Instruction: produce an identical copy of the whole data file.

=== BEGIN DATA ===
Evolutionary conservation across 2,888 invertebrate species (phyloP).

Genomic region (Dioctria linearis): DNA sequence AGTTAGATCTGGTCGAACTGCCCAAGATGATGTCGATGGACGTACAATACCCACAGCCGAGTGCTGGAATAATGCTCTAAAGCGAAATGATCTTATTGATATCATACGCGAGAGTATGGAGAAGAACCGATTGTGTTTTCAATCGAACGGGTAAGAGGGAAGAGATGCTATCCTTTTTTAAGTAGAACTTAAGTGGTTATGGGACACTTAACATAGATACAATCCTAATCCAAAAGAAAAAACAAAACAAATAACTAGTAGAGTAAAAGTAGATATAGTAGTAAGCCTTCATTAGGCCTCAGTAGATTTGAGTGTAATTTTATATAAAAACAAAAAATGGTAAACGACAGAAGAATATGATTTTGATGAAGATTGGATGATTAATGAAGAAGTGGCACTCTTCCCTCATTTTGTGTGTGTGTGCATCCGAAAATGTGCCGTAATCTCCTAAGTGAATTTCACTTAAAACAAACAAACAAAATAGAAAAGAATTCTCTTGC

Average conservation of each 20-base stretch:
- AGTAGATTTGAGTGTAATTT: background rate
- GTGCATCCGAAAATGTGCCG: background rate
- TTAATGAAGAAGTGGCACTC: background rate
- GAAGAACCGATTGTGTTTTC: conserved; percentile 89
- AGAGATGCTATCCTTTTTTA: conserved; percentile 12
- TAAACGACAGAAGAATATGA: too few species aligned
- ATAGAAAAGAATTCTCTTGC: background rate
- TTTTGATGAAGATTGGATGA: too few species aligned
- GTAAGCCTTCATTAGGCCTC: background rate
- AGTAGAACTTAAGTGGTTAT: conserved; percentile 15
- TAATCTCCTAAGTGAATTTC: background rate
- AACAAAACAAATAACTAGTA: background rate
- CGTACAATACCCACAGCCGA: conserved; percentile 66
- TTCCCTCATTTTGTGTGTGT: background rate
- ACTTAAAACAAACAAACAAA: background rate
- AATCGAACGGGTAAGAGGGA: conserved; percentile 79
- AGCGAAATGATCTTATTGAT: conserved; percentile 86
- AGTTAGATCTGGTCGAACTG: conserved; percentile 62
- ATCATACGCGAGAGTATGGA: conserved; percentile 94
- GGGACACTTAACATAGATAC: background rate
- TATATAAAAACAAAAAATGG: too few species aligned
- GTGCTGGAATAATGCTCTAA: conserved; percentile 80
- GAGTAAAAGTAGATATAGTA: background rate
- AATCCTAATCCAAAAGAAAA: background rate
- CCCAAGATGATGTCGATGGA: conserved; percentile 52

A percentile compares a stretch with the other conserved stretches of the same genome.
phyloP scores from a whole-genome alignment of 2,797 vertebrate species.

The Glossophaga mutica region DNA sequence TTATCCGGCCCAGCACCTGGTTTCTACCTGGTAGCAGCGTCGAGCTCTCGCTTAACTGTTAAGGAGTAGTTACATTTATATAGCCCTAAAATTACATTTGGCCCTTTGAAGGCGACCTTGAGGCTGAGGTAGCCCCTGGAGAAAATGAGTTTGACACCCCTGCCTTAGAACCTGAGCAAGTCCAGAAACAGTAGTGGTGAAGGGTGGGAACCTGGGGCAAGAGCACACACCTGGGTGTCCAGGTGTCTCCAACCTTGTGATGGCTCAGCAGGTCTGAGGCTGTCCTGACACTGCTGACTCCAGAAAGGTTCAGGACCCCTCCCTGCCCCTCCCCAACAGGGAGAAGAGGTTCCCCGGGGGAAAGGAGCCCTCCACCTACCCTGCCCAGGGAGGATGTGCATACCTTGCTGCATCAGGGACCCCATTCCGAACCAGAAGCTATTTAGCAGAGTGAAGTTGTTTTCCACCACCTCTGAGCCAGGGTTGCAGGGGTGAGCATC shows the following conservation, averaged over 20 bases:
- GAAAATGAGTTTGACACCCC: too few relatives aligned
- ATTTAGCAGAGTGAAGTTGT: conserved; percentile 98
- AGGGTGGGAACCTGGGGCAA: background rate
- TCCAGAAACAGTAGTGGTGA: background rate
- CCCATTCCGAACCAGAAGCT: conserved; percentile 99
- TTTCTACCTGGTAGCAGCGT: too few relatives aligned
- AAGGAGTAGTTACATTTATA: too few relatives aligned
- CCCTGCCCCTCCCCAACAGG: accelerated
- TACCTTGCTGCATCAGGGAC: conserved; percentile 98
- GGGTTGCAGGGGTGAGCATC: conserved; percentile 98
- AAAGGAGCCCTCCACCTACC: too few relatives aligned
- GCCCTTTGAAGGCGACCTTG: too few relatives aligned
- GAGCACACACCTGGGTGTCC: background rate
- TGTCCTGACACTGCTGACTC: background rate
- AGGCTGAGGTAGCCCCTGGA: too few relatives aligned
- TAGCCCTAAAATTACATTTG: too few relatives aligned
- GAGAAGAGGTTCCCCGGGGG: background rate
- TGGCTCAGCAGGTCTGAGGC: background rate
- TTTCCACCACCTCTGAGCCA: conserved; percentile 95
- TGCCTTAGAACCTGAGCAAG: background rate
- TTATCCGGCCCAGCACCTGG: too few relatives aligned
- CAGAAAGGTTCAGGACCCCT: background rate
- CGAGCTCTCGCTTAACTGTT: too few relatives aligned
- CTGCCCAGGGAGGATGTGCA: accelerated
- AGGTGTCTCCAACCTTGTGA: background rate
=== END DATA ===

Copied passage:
Evolutionary conservation across 2,888 invertebrate species (phyloP).

Genomic region (Dioctria linearis): DNA sequence AGTTAGATCTGGTCGAACTGCCCAAGATGATGTCGATGGACGTACAATACCCACAGCCGAGTGCTGGAATAATGCTCTAAAGCGAAATGATCTTATTGATATCATACGCGAGAGTATGGAGAAGAACCGATTGTGTTTTCAATCGAACGGGTAAGAGGGAAGAGATGCTATCCTTTTTTAAGTAGAACTTAAGTGGTTATGGGACACTTAACATAGATACAATCCTAATCCAAAAGAAAAAACAAAACAAATAACTAGTAGAGTAAAAGTAGATATAGTAGTAAGCCTTCATTAGGCCTCAGTAGATTTGAGTGTAATTTTATATAAAAACAAAAAATGGTAAACGACAGAAGAATATGATTTTGATGAAGATTGGATGATTAATGAAGAAGTGGCACTCTTCCCTCATTTTGTGTGTGTGTGCATCCGAAAATGTGCCGTAATCTCCTAAGTGAATTTCACTTAAAACAAACAAACAAAATAGAAAAGAATTCTCTTGC

Average conservation of each 20-base stretch:
- AGTAGATTTGAGTGTAATTT: background rate
- GTGCATCCGAAAATGTGCCG: background rate
- TTAATGAAGAAGTGGCACTC: background rate
- GAAGAACCGATTGTGTTTTC: conserved; percentile 89
- AGAGATGCTATCCTTTTTTA: conserved; percentile 12
- TAAACGACAGAAGAATATGA: too few species aligned
- ATAGAAAAGAATTCTCTTGC: background rate
- TTTTGATGAAGATTGGATGA: too few species aligned
- GTAAGCCTTCATTAGGCCTC: background rate
- AGTAGAACTTAAGTGGTTAT: conserved; percentile 15
- TAATCTCCTAAGTGAATTTC: background rate
- AACAAAACAAATAACTAGTA: background rate
- CGTACAATACCCACAGCCGA: conserved; percentile 66
- TTCCCTCATTTTGTGTGTGT: background rate
- ACTTAAAACAAACAAACAAA: background rate
- AATCGAACGGGTAAGAGGGA: conserved; percentile 79
- AGCGAAATGATCTTATTGAT: conserved; percentile 86
- AGTTAGATCTGGTCGAACTG: conserved; percentile 62
- ATCATACGCGAGAGTATGGA: conserved; percentile 94
- GGGACACTTAACATAGATAC: background rate
- TATATAAAAACAAAAAATGG: too few species aligned
- GTGCTGGAATAATGCTCTAA: conserved; percentile 80
- GAGTAAAAGTAGATATAGTA: background rate
- AATCCTAATCCAAAAGAAAA: background rate
- CCCAAGATGATGTCGATGGA: conserved; percentile 52

A percentile compares a stretch with the other conserved stretches of the same genome.
phyloP scores from a whole-genome alignment of 2,797 vertebrate species.

The Glossophaga mutica region DNA sequence TTATCCGGCCCAGCACCTGGTTTCTACCTGGTAGCAGCGTCGAGCTCTCGCTTAACTGTTAAGGAGTAGTTACATTTATATAGCCCTAAAATTACATTTGGCCCTTTGAAGGCGACCTTGAGGCTGAGGTAGCCCCTGGAGAAAATGAGTTTGACACCCCTGCCTTAGAACCTGAGCAAGTCCAGAAACAGTAGTGGTGAAGGGTGGGAACCTGGGGCAAGAGCACACACCTGGGTGTCCAGGTGTCTCCAACCTTGTGATGGCTCAGCAGGTCTGAGGCTGTCCTGACACTGCTGACTCCAGAAAGGTTCAGGACCCCTCCCTGCCCCTCCCCAACAGGGAGAAGAGGTTCCCCGGGGGAAAGGAGCCCTCCACCTACCCTGCCCAGGGAGGATGTGCATACCTTGCTGCATCAGGGACCCCATTCCGAACCAGAAGCTATTTAGCAGAGTGAAGTTGTTTTCCACCACCTCTGAGCCAGGGTTGCAGGGGTGAGCATC shows the following conservation, averaged over 20 bases:
- GAAAATGAGTTTGACACCCC: too few relatives aligned
- ATTTAGCAGAGTGAAGTTGT: conserved; percentile 98
- AGGGTGGGAACCTGGGGCAA: background rate
- TCCAGAAACAGTAGTGGTGA: background rate
- CCCATTCCGAACCAGAAGCT: conserved; percentile 99
- TTTCTACCTGGTAGCAGCGT: too few relatives aligned
- AAGGAGTAGTTACATTTATA: too few relatives aligned
- CCCTGCCCCTCCCCAACAGG: accelerated
- TACCTTGCTGCATCAGGGAC: conserved; percentile 98
- GGGTTGCAGGGGTGAGCATC: conserved; percentile 98
- AAAGGAGCCCTCCACCTACC: too few relatives aligned
- GCCCTTTGAAGGCGACCTTG: too few relatives aligned
- GAGCACACACCTGGGTGTCC: background rate
- TGTCCTGACACTGCTGACTC: background rate
- AGGCTGAGGTAGCCCCTGGA: too few relatives aligned
- TAGCCCTAAAATTACATTTG: too few relatives aligned
- GAGAAGAGGTTCCCCGGGGG: background rate
- TGGCTCAGCAGGTCTGAGGC: background rate
- TTTCCACCACCTCTGAGCCA: conserved; percentile 95
- TGCCTTAGAACCTGAGCAAG: background rate
- TTATCCGGCCCAGCACCTGG: too few relatives aligned
- CAGAAAGGTTCAGGACCCCT: background rate
- CGAGCTCTCGCTTAACTGTT: too few relatives aligned
- CTGCCCAGGGAGGATGTGCA: accelerated
- AGGTGTCTCCAACCTTGTGA: background rate